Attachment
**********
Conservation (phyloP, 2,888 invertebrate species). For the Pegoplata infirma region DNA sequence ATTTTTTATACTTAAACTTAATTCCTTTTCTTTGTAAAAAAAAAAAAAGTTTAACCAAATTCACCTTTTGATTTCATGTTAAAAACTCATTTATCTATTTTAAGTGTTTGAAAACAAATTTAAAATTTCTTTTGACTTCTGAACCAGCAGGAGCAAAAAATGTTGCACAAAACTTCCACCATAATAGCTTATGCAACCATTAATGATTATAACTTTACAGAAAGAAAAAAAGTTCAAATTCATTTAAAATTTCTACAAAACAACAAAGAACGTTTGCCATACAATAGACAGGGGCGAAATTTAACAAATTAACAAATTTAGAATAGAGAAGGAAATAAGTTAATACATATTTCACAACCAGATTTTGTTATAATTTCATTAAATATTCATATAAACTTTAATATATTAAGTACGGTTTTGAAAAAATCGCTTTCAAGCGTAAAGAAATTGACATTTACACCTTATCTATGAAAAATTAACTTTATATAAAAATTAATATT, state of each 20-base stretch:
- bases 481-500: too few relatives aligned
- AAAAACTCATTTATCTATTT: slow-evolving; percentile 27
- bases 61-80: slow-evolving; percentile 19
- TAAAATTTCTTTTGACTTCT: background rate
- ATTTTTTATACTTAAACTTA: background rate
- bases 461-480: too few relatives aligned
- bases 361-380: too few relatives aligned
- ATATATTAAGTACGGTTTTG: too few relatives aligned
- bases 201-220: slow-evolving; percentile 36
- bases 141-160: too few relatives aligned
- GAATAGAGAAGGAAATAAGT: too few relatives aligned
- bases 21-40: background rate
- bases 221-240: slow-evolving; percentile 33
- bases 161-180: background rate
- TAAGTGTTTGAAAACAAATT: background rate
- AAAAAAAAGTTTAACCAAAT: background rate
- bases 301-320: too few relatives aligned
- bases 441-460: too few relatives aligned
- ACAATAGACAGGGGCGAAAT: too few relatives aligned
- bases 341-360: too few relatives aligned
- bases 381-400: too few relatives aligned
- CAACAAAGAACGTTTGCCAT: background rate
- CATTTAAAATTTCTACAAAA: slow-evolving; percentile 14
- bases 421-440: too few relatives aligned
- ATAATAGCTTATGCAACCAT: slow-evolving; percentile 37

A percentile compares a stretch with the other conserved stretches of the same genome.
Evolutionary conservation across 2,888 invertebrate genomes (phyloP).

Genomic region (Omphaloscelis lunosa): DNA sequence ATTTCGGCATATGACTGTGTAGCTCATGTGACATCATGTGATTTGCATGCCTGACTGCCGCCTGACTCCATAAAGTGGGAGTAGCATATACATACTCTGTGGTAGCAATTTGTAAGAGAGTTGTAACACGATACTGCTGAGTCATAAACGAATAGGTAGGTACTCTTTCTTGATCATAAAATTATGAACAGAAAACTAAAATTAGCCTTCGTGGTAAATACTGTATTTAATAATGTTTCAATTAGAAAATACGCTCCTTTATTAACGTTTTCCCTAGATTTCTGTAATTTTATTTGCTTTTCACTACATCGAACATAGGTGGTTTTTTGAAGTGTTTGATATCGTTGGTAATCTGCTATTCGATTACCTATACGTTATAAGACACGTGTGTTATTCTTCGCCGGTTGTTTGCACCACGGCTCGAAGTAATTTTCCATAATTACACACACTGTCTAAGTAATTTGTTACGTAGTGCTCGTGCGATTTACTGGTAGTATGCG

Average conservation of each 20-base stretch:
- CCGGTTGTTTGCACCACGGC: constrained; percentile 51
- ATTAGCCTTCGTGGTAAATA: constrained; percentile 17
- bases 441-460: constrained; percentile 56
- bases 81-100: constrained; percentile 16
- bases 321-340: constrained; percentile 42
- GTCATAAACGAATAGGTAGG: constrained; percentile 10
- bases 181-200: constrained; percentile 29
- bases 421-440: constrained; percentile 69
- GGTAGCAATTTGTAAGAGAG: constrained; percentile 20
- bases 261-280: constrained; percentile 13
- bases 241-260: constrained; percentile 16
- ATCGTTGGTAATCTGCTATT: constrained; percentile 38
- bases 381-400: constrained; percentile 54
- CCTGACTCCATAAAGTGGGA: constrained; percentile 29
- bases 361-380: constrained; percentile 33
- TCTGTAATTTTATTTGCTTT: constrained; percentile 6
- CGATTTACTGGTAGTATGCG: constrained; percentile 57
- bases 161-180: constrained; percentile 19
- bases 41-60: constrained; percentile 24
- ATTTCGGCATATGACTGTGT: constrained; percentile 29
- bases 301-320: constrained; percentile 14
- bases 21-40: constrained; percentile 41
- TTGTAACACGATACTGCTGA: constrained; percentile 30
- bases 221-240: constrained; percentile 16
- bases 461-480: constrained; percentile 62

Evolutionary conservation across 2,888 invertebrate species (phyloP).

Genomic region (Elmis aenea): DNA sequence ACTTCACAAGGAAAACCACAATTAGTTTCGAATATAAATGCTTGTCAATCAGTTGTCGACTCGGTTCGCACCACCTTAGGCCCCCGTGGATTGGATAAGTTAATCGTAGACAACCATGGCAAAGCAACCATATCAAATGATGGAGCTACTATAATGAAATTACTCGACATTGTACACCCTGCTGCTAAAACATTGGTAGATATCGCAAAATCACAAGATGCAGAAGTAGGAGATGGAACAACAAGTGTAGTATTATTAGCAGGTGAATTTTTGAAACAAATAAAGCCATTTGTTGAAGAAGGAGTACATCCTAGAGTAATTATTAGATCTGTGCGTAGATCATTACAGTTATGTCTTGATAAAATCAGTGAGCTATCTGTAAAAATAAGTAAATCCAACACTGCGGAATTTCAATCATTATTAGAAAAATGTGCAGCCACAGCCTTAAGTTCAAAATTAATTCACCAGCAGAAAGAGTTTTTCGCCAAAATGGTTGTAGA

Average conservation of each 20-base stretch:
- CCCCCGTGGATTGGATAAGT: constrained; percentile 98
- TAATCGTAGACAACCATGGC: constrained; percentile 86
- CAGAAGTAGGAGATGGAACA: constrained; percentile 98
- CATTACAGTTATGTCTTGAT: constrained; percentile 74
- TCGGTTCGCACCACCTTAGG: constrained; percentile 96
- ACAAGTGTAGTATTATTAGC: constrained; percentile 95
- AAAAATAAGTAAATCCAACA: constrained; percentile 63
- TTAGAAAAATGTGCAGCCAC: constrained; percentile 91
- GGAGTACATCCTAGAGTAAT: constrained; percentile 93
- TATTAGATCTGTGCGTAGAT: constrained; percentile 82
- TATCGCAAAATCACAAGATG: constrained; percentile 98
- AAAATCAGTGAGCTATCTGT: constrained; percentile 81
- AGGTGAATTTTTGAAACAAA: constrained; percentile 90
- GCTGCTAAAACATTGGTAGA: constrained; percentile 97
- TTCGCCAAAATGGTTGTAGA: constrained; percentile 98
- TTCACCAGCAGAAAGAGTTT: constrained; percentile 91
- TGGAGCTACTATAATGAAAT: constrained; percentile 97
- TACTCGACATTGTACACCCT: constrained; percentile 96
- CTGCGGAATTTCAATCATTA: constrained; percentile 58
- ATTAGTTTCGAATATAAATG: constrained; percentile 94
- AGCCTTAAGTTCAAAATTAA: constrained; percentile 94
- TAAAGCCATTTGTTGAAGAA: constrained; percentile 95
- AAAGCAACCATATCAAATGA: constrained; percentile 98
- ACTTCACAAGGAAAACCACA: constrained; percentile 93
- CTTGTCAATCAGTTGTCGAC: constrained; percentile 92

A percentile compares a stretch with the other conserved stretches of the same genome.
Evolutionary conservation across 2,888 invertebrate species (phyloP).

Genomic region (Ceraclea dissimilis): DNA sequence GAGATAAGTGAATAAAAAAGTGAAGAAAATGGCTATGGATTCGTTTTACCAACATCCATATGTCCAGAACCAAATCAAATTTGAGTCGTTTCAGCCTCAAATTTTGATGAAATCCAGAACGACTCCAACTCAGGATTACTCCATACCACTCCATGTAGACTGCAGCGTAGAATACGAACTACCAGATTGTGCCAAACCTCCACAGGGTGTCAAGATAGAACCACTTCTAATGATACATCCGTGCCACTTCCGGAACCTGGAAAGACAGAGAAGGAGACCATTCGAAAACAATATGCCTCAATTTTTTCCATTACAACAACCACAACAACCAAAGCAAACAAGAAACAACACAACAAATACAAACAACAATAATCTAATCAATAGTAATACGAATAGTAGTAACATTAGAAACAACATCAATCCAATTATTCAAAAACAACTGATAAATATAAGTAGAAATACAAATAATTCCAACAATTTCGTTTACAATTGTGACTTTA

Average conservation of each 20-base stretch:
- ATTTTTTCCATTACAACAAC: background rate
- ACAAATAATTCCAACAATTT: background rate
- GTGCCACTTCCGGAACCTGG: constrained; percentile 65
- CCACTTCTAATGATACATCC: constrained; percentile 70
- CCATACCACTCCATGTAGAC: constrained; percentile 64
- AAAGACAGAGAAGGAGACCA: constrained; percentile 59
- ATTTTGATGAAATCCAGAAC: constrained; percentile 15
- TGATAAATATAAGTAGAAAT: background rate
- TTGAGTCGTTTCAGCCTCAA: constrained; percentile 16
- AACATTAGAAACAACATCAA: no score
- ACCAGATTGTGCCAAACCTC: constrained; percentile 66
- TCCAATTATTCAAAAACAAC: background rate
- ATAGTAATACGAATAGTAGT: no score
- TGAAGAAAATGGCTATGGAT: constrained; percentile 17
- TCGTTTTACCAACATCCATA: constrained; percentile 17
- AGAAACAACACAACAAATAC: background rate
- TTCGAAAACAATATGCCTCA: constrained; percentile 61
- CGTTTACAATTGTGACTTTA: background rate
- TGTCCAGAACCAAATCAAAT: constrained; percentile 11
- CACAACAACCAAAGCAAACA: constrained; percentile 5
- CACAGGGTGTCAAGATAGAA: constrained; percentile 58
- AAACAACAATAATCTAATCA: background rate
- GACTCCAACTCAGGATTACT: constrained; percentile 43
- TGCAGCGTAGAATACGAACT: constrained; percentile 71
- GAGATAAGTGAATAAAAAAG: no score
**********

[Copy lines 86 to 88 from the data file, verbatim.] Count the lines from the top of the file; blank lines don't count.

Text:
Genomic region (Ceraclea dissimilis): DNA sequence GAGATAAGTGAATAAAAAAGTGAAGAAAATGGCTATGGATTCGTTTTACCAACATCCATATGTCCAGAACCAAATCAAATTTGAGTCGTTTCAGCCTCAAATTTTGATGAAATCCAGAACGACTCCAACTCAGGATTACTCCATACCACTCCATGTAGACTGCAGCGTAGAATACGAACTACCAGATTGTGCCAAACCTCCACAGGGTGTCAAGATAGAACCACTTCTAATGATACATCCGTGCCACTTCCGGAACCTGGAAAGACAGAGAAGGAGACCATTCGAAAACAATATGCCTCAATTTTTTCCATTACAACAACCACAACAACCAAAGCAAACAAGAAACAACACAACAAATACAAACAACAATAATCTAATCAATAGTAATACGAATAGTAGTAACATTAGAAACAACATCAATCCAATTATTCAAAAACAACTGATAAATATAAGTAGAAATACAAATAATTCCAACAATTTCGTTTACAATTGTGACTTTA

Average conservation of each 20-base stretch:
- ATTTTTTCCATTACAACAAC: background rate